Web Inspector UI remoted via HTTP with this patch plus additional components

Adds InspectorHttpServer as a component which receives information from InspectorController via InspectorRemoteFrontend. InspectorRemoteFrontend encodes the information in the same format but enqueues it to the HTTP server for deliver rather than injecting it into a ScriptState javascript environment.
Comment 10 Jamey Hicks 2010-02-17 12:45:37 PST
Created attachment 48925 [details]
Eclipse or Aptana debugging using inspector backend and ChromeDevTools/V8DebuggerProtocol

This configuration varies in two ways from the remote Web Inspector.

First, it uses a completely different UI for debug.

Second, it uses ChromeDevTools / V8DebuggingProtocol as the encoding.

I have no particular desire to use this particular encoding except that it is documented and has client side code that we can use. In a few days, we were able to use ChromeDevTools in Aptana to debug apps running in Chrome and would like to do the same with Qt/Webkit. Also, we plan to add support for profiling, etc. by mapping the existing inspector functionality onto the same wire encoding.
Comment 11 Pavel Feldman 2010-02-17 12:50:49 PST
(In reply to comment #8)
> Created an attachment (id=48923) [details]
> Web Inspector architecture with patch 48854 applied
> 
> Shows subclassing of InspectorFrontend for the direct communication path into
> the ScriptState of the Web Inspector UI Page.

I can see the subclassing, but that's not really what you want. All inspector frontend methods are dispatched into the "dispatch" script function calls with script value parameters. All that you need is to be able to use your ScriptFunctionCall that would serialize parameters. There already is a perfect tool for serializing ScriptValues that is JSON. So you don't really need any subclassing, just parametrized proxy object or pluggable ScriptFunctionCall version.
Comment 12 Jamey Hicks 2010-02-17 13:08:10 PST
(In reply to comment #6)
> (In reply to comment #5)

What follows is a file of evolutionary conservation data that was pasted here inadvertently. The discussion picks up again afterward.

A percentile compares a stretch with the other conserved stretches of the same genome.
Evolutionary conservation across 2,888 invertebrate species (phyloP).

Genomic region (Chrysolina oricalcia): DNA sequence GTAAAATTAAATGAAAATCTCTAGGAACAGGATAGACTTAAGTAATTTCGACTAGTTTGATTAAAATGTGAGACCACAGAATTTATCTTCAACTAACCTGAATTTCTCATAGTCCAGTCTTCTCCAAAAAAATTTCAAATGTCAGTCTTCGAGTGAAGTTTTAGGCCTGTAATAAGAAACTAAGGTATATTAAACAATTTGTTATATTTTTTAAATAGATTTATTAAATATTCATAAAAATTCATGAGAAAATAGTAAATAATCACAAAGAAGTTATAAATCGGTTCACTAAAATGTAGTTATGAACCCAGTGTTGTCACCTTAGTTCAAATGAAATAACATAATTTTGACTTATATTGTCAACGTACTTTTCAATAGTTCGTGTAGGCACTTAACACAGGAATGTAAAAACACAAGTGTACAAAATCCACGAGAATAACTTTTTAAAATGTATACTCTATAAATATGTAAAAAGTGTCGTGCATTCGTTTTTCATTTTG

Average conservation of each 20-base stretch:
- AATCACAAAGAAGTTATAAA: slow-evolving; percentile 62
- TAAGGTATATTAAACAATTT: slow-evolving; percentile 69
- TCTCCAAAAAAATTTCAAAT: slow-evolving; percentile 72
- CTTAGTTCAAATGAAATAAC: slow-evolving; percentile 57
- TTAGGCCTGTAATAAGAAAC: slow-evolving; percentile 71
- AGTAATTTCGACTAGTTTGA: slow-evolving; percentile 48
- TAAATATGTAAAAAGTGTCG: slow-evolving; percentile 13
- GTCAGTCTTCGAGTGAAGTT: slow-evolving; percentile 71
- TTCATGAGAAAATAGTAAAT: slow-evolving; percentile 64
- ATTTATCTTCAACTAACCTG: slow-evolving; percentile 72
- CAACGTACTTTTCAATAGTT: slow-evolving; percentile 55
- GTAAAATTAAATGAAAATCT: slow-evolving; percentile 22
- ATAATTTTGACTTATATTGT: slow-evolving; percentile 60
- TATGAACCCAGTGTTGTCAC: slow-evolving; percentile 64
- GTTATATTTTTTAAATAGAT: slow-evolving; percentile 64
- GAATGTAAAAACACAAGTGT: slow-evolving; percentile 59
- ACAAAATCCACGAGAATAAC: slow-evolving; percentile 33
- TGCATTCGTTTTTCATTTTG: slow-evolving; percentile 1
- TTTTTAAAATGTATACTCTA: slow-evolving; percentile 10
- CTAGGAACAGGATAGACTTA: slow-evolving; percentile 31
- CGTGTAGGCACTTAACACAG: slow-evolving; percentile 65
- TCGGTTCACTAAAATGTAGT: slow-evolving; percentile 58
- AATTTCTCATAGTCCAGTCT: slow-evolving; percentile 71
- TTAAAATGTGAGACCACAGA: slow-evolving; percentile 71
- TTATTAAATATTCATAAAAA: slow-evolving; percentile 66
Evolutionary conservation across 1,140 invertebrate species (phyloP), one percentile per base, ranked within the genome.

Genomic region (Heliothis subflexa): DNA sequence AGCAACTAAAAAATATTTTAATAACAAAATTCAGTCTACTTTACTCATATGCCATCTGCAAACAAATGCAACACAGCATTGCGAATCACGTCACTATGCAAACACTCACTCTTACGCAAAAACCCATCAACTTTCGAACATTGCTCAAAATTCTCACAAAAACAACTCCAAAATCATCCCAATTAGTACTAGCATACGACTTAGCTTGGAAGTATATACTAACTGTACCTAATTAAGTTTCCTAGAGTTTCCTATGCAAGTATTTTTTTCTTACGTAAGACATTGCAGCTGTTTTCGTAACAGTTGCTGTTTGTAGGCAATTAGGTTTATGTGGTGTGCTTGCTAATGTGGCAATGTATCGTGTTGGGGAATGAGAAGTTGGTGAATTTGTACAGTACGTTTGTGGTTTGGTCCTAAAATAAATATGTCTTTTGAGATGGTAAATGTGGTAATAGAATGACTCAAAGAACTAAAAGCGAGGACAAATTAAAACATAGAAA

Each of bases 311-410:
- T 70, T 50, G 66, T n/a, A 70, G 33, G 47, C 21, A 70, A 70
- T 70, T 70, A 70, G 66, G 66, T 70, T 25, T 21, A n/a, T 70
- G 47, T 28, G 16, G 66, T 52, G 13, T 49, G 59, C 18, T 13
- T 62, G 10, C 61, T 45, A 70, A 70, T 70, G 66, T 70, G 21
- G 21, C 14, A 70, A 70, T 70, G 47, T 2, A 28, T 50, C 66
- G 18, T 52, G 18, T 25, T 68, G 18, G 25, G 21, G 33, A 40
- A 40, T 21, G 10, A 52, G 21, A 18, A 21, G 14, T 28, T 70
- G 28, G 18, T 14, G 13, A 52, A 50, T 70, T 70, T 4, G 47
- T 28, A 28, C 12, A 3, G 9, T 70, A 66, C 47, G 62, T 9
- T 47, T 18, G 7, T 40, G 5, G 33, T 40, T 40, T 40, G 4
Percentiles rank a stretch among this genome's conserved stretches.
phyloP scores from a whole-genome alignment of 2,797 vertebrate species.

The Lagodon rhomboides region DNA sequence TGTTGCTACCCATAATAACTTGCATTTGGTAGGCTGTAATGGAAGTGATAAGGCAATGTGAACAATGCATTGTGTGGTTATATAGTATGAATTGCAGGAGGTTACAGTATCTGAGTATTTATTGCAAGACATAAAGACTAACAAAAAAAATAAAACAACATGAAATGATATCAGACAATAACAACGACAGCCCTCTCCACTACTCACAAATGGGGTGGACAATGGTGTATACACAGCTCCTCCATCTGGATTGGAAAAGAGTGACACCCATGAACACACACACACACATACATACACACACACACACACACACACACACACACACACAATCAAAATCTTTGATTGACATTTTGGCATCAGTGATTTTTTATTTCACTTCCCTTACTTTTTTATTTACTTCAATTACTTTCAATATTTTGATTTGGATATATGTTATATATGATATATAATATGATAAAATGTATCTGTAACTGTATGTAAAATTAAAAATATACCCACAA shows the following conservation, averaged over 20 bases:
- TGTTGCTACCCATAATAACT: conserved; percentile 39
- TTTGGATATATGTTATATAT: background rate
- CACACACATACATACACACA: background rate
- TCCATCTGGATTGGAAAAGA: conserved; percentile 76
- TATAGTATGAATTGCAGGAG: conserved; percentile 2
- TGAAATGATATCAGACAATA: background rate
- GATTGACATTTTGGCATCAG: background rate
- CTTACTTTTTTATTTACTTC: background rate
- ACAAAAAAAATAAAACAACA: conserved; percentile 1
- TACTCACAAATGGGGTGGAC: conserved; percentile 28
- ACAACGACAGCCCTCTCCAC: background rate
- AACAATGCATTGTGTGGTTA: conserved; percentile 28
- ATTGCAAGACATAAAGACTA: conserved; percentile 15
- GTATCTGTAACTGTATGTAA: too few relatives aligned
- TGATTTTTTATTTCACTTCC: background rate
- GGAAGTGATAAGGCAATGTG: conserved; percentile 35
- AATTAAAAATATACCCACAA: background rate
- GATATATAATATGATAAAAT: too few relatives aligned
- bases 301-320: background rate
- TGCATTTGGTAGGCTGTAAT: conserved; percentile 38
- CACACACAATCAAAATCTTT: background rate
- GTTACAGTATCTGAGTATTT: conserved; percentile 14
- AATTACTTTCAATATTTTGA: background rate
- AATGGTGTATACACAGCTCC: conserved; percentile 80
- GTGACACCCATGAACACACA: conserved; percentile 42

> > Created an attachment (id=48913) [details] [details]
> > Qt debug agent partially implementing ChromeDevTools and V8 debug protocol
> > 
> > For reference: This is a patch to Qt that implements remote Web Inspector
> > usage, supporting all Web Inspector functionality. It is a quick prototype and
> > not stable.
> > 
> > It includes an HTTP server in QWebInspector that can be enabled for remote
> > debug. It serves 4 information channels through the HTTP server:
> > 1) Built-in resource files -- the HTML, Javascript, images, and style sheets
> > composing the Web Inspector UI (original encoding)
> 
> Ok.
> 
> > 2) Asynchronous RPC to InspectorBackend via HTTP POST (encoded as JSON)
> 
> How do you deal with the calls to the InspectorFrontendHost? They are supposed
> to be served on the front-end side. Are you sending those to the inspected page
> side as well?

Qt 4.6 uses an older version of WebKit that does not yet have
InspectorFrontendHost, so I did not encounter this problem. I do not have a
solution for this problem, but InspectorFrontendHost should be in the
process/page of the UI, not the backend.

> 
> > 3) Polling for events to the frontend via HTTP POST (encoded as JSON)
> 
> Polling is not good - couldn't we just leave connection open and push client
> dispatches in the <script> tags?

That would be an improvement. I am still learning how to do some of these
things in Javascript. In my prototype, I believe it delivers all the items that
are in the InspectorRemoteFrontend's queue each time a POST is handled, and it
keeps a POST open until there is some data. I'm sure a slight tweak would allow
that connection to be kept open for the duration of the debug session.

> > 4) Dynamic resources via HTTP POST (to fetch these resources from the same
> > context as the browser, in original encoding)
> > 
> 
> Could you explain what this is about?

Currently, the Web Inspector UI fetches resources in its own page context when
the user wants to see them. If those were local file URLs, for example, and the
UI is running on a different device, then it cannot fetch them. This interface
enables the UI to fetch resources in same context as the inspected page so that